2008: The Forecast

Now you can say that I've grown bitter but of this you may be sure

The rich have got their channels in the bedrooms of the poor

And there's a mighty judgment coming, but I may be wrong

You see, you hear these funny voices ... In the tower of song


;;;; Leonard Cohen

Predicting the future is rarely a wise move, even for a scientist whose job it is to come up with ways of doing just that, if one cares about a public reputation. Fortunately, there are some courageous researchers out there willing to take a stab. The emerging consensus in climatology is that 2008 will be...

... nothing special.

A couple of months back, the good people responsible for climate models at England's Hadley Centre came up with a set of predictions for the next ten years. Their highly regarded short-term climate forecast emerged from the new Decadal Climate Prediction System, which was widely praised because it "starts from the real observed status of the ocean and the atmosphere," according to study leader Doug Smith.

For the immediate future, Smith and his team expect "the influence of natural climatic variations were likely to dampen the effects of emissions from human activities between now and 2009." Essentially, 2008 isn't going to be anything special, at least not much warmer than the past couple of years:

Global temperature for 2008 is expected to be 0.37 °C above the long-term (1961-1990) average of 14.0 °C, the coolest year since 2000, when the value was 0.24 °C.

Supporting the British prophecy is NASA's Goddard Institute for Space Studies. Its chief, Jim Hansen, yesterday released their predictions for the year.

Hansen's summary points to two factors that should keep 2008 off the record books. First, there's La Niña, the irregular phenomenon that tends to keep things cool by redistributing oceanic heat, and second is the fact that we've just hit the low point in a solar cycle -- the one associated with sunspots in which the amount of heat energy reaching the Earth rises and falls roughly every 11-years. These are the natural climate variables that the Hadley gang also says will counter the warming effect of anthropogenic greenhouse gas emissions. Hansen's conclusion is

it is unlikely that 2008 will be a year with an unusual global temperature change, i.e., it is likely to remain close to the range of (high) values exhibited in 2002-2007.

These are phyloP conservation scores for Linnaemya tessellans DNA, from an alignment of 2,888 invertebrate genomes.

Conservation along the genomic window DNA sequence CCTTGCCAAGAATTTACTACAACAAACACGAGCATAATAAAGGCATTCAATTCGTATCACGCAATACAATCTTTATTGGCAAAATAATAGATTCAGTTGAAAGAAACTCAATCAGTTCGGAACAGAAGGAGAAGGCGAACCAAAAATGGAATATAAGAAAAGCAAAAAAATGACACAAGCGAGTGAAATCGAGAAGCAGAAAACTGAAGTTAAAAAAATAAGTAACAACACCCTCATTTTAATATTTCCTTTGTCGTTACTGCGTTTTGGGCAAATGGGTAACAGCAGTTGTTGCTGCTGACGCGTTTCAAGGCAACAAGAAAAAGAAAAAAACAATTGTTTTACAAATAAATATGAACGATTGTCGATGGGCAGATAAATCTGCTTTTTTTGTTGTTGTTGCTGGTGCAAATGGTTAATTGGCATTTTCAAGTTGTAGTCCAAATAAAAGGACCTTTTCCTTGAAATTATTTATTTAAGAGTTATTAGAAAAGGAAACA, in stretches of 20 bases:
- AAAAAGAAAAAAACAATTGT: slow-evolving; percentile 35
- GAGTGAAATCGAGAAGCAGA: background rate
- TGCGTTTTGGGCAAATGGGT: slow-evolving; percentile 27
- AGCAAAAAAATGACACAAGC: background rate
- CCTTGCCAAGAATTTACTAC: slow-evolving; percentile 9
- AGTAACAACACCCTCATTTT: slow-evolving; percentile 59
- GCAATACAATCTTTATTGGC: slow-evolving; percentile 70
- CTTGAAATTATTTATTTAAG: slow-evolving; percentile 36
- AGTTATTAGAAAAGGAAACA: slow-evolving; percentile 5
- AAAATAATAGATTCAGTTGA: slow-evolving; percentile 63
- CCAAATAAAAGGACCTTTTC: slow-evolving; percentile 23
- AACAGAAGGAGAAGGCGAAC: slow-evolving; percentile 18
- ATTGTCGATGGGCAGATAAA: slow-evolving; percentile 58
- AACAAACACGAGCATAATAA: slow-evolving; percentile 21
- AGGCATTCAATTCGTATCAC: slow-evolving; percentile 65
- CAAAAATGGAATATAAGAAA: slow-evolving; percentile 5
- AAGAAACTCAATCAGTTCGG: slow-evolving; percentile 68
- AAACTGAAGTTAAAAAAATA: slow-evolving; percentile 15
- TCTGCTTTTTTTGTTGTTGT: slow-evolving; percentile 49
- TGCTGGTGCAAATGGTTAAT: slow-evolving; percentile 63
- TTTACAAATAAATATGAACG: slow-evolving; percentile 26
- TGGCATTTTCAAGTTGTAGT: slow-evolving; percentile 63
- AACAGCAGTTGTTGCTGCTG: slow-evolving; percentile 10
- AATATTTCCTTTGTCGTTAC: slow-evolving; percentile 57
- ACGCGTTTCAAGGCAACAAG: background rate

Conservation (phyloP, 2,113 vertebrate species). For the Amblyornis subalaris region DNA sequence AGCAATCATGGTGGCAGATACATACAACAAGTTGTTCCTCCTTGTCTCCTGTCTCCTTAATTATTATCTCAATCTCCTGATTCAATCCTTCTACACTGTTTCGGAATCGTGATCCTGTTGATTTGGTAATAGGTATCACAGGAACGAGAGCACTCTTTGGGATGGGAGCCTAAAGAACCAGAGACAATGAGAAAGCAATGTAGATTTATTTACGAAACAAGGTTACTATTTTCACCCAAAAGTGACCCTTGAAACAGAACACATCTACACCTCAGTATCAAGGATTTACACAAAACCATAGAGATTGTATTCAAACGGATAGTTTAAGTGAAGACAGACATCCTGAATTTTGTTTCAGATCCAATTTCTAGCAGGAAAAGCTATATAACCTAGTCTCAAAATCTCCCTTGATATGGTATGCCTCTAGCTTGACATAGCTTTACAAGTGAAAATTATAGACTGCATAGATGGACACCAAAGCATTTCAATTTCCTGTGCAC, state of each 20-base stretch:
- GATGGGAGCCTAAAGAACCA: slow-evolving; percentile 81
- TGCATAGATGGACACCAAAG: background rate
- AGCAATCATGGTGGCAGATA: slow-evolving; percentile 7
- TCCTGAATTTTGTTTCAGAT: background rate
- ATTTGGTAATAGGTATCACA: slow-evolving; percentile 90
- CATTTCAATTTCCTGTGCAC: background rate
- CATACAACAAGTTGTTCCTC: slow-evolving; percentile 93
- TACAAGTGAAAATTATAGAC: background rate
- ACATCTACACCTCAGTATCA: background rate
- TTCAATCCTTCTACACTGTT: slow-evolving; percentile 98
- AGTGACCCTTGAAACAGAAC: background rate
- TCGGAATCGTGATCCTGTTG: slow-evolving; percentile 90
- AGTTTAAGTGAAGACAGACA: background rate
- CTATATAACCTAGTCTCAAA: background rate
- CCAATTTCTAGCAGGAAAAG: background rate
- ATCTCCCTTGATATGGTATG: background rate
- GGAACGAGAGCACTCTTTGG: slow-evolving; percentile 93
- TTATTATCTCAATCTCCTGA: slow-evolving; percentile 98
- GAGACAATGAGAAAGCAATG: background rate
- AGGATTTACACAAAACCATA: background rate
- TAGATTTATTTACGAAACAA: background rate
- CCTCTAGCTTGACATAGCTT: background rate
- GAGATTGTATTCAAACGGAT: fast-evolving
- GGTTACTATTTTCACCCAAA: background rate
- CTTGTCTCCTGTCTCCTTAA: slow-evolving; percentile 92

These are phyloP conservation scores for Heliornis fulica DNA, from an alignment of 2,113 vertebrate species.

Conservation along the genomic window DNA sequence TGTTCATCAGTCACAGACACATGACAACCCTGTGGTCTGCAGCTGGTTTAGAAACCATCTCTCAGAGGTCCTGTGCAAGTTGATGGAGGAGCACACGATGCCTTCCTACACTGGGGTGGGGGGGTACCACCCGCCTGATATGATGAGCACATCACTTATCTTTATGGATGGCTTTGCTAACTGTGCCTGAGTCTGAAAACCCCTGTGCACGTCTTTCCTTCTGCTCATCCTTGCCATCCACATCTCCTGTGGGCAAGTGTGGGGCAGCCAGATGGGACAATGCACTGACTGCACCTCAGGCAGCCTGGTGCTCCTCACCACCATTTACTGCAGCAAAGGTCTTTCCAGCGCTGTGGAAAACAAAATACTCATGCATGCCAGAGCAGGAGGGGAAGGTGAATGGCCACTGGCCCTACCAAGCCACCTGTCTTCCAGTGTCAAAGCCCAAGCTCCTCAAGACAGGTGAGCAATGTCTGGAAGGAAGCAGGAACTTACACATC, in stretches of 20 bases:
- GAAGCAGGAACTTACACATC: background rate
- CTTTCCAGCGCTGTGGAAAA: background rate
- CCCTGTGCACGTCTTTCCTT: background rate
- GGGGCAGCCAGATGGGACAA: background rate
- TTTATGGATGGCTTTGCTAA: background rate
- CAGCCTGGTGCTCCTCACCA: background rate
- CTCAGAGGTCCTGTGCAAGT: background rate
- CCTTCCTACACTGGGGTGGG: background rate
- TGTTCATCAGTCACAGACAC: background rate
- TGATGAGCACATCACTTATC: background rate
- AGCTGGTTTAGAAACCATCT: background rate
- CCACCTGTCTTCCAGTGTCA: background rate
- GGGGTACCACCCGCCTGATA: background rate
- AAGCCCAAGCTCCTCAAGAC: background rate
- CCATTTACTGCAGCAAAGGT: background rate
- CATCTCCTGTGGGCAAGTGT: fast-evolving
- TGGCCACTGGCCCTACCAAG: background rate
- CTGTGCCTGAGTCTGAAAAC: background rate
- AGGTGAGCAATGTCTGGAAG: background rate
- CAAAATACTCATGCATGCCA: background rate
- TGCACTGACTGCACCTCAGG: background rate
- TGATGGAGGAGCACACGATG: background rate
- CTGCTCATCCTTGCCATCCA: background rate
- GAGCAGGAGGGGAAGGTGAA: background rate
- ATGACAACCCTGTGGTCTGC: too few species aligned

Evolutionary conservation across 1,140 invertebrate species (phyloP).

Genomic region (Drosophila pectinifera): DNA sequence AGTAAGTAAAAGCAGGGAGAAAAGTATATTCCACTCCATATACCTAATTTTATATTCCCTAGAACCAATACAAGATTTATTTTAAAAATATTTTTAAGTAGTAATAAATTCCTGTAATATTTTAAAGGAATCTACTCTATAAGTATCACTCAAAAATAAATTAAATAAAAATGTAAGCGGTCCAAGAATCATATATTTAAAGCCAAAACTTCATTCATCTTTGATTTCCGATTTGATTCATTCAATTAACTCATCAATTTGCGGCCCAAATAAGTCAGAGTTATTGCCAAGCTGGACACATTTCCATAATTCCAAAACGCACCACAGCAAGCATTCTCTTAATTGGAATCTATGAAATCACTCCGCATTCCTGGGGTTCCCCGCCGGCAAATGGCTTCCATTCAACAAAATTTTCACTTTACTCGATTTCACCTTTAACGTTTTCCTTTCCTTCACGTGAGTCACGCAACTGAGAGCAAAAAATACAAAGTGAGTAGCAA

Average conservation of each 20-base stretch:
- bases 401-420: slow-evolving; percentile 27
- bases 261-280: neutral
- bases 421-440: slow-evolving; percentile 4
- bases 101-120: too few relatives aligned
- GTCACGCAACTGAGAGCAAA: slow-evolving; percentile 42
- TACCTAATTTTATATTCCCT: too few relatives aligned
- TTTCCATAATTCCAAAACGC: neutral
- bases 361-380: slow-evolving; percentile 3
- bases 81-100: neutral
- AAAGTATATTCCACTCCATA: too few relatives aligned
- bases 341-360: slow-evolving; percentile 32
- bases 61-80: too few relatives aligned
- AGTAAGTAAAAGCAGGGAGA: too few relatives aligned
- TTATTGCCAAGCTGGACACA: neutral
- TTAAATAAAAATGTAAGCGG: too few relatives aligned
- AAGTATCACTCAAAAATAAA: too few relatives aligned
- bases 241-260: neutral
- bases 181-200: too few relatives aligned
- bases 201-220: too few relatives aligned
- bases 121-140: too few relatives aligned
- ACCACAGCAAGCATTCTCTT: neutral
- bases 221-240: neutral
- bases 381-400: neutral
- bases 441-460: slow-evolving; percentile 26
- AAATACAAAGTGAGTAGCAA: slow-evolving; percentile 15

But both Hansen and Hadley agree that 2008 or possibly 2009 could the last year for a while in which we enjoy a break from rising temperatures. As La Niña winds down and the solar cycle ramps upward again, though, the trends towards something that would break the 2005/1998 record returns. First the future according to Hadley:

Over the 10-year period as a whole, climate continues to warm and 2014 is likely to be 0.3 °C warmer than 2004. At least half of the years after 2009 are predicted to exceed the warmest year currently on record

And now Hansen's vision:

... when the next El Niño [the opposite of La Ni˜a] occurs it is likely to carry global temperature to a significantly higher level than has occurred in recent centuries, probably higher than any year in recent milennia. Thus we suggest that, barring the unlikely event of a large volcanic eruption, a record global temperature clearly exceeding that of 2005 can be expected within the next 2-3 years.

There is a political consequence to such scenarios, of course. It means that 2008 and much of 2009 could be unremarkable to the extent that public pressure to do something about climate change wanes a bit. This would be a bad thing, as we can't afford to let a couple more years pass.

On the other hand, these are global predictions, and there is no reason to assume they will hold true at the regional level. We could still have an unusually warm summer in the U.S., for the umpteenth year in a row. The thing to keep in mind are: a normalish 2008 would not undermine the consensus on climate change; if anything it would lend support to the the science.

Tags

More like this

The World Meteorological Organization has announced that they expect 2015 to be the warmest year on record, and that we are in the warmest five year period on record. We are speaking here of global surface temperatures, though similar descriptions probably apply to the upper 2000 meters or so of…
So, 2010 is a statistical tie for warmest year on record. This from NASA's GISS and NOAA's NCDC. Some AGW refuseniks might cling to the fact that the year just past was 0.018 degrees Fahrenheit cooler than 2005, but then you'd know they never bothered to take a stats class. As the GISS press…
Climatologists probably need to take a stiff drink before they open the papers (or fire up their web browsers) the morning after their studies appear in print or online. Two if the studies involved say anything interesting about global warming. Today's coverage of a Nature paper that predicts a…
Below is a listing of all the articles to be found in the "How to Talk to a Climate Sceptic" guide, presented as a handy one-stop shop for all the material you should need to rebut the more common anti-global warming science arguments constantly echoed across the internet. In what I hope is an…

If these predictions are true, we will be hearing a lot of the "Global Warming has halted" stuff from the denialists.

If these predictions are true, we will be hearing a lot of the "Global Warming has halted" stuff from the denialists.

Posted by: bigTom | January 15, 2008 12:23 PM

Yep, I think you are right Big Tom. That's probably what's going to happen!
Dave Briggs :~)